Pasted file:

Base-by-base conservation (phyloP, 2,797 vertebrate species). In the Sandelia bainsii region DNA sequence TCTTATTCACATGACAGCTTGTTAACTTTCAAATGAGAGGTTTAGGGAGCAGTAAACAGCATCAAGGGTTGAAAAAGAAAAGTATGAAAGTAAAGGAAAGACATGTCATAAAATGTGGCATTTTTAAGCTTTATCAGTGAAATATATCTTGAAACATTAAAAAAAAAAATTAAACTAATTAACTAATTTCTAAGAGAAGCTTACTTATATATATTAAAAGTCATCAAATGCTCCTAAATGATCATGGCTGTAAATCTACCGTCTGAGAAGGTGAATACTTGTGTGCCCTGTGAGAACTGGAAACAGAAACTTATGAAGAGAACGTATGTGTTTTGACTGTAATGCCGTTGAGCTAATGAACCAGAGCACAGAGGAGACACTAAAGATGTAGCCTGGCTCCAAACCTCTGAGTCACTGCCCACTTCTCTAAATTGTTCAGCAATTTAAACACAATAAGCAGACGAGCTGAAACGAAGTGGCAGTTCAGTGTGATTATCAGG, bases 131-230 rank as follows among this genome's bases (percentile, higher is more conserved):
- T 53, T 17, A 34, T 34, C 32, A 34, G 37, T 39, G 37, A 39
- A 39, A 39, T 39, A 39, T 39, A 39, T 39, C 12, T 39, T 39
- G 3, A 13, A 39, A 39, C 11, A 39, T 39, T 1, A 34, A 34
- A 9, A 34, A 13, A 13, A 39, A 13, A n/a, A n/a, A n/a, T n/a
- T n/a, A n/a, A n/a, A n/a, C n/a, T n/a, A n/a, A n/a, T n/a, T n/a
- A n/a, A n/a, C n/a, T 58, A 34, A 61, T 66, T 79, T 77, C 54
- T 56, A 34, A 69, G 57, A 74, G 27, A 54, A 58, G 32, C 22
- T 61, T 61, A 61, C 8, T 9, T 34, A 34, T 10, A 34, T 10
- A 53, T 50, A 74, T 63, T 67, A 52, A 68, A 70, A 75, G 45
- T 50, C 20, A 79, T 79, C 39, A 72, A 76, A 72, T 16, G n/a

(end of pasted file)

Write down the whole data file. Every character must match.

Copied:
Base-by-base conservation (phyloP, 2,797 vertebrate species). In the Sandelia bainsii region DNA sequence TCTTATTCACATGACAGCTTGTTAACTTTCAAATGAGAGGTTTAGGGAGCAGTAAACAGCATCAAGGGTTGAAAAAGAAAAGTATGAAAGTAAAGGAAAGACATGTCATAAAATGTGGCATTTTTAAGCTTTATCAGTGAAATATATCTTGAAACATTAAAAAAAAAAATTAAACTAATTAACTAATTTCTAAGAGAAGCTTACTTATATATATTAAAAGTCATCAAATGCTCCTAAATGATCATGGCTGTAAATCTACCGTCTGAGAAGGTGAATACTTGTGTGCCCTGTGAGAACTGGAAACAGAAACTTATGAAGAGAACGTATGTGTTTTGACTGTAATGCCGTTGAGCTAATGAACCAGAGCACAGAGGAGACACTAAAGATGTAGCCTGGCTCCAAACCTCTGAGTCACTGCCCACTTCTCTAAATTGTTCAGCAATTTAAACACAATAAGCAGACGAGCTGAAACGAAGTGGCAGTTCAGTGTGATTATCAGG, bases 131-230 rank as follows among this genome's bases (percentile, higher is more conserved):
- T 53, T 17, A 34, T 34, C 32, A 34, G 37, T 39, G 37, A 39
- A 39, A 39, T 39, A 39, T 39, A 39, T 39, C 12, T 39, T 39
- G 3, A 13, A 39, A 39, C 11, A 39, T 39, T 1, A 34, A 34
- A 9, A 34, A 13, A 13, A 39, A 13, A n/a, A n/a, A n/a, T n/a
- T n/a, A n/a, A n/a, A n/a, C n/a, T n/a, A n/a, A n/a, T n/a, T n/a
- A n/a, A n/a, C n/a, T 58, A 34, A 61, T 66, T 79, T 77, C 54
- T 56, A 34, A 69, G 57, A 74, G 27, A 54, A 58, G 32, C 22
- T 61, T 61, A 61, C 8, T 9, T 34, A 34, T 10, A 34, T 10
- A 53, T 50, A 74, T 63, T 67, A 52, A 68, A 70, A 75, G 45
- T 50, C 20, A 79, T 79, C 39, A 72, A 76, A 72, T 16, G n/a